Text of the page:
A multitude of officials, women, and idealized Southern scenes appeared on Confederate and state currency. White women appeared as the personification and patrons of beauty, family, home, gentility and as goddesses of war and agriculture. Seven examples are displayed:

July 21, 1861

One-dollar Virginia treasury note. A woman as representative of agriculture and prosperity.

July 25, 1861

Ten-dollar Confederate treasury note (facsimile). Women as Confederate warriors and patriots.

October 16, 1861

One-dollar North Carolina treasury note. Ceres, the Roman goddess of agriculture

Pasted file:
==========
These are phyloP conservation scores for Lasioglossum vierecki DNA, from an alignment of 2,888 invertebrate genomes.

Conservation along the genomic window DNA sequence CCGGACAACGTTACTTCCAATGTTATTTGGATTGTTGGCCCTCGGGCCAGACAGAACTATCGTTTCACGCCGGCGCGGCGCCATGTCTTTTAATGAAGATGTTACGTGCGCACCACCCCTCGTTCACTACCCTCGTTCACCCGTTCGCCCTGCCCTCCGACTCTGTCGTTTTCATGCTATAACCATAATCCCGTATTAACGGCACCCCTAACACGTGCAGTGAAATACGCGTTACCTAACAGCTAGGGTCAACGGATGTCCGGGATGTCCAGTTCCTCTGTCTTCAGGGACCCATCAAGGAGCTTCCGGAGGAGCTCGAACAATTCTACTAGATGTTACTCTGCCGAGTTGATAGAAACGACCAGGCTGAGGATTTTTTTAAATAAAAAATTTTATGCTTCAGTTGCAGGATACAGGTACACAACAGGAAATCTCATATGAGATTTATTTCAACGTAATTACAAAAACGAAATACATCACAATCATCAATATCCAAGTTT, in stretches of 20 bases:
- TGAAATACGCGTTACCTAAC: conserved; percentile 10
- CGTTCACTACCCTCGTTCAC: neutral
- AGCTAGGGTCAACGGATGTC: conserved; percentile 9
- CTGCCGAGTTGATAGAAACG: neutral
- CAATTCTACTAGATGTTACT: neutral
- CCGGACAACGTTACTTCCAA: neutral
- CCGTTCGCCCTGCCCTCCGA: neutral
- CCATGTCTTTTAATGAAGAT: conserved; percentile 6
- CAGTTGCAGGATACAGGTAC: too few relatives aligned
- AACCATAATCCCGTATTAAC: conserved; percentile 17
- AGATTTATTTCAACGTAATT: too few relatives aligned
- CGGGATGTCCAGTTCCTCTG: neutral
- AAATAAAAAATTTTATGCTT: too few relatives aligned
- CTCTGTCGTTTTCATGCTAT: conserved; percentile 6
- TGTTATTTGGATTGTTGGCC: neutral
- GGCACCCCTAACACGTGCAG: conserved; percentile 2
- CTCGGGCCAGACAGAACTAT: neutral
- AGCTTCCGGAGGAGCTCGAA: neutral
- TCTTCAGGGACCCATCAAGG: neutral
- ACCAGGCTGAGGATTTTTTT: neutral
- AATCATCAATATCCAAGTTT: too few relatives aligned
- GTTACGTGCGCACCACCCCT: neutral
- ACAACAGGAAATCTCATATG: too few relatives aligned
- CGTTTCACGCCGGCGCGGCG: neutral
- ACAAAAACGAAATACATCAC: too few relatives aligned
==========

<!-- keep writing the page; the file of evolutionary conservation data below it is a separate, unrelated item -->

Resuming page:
October 1861

One-dollar Bank of Tennessee (Nashville) note. Women as patrons of home and agriculture

March 13, 1862

Five-dollar Virginia treasury note. A woman as destroyer of tyranny.

March 15, 1862

One dollar and fifty cents, Bank of Rockbridge, Lexington, Virginia: A woman as destroyer of tyranny

Ca. 1862

Twenty-dollar Missouri defence bond. Woman as goddess of prosperity. African-American women were conspicuously absent from Confederate currency though they comprised nearly half the South's black population.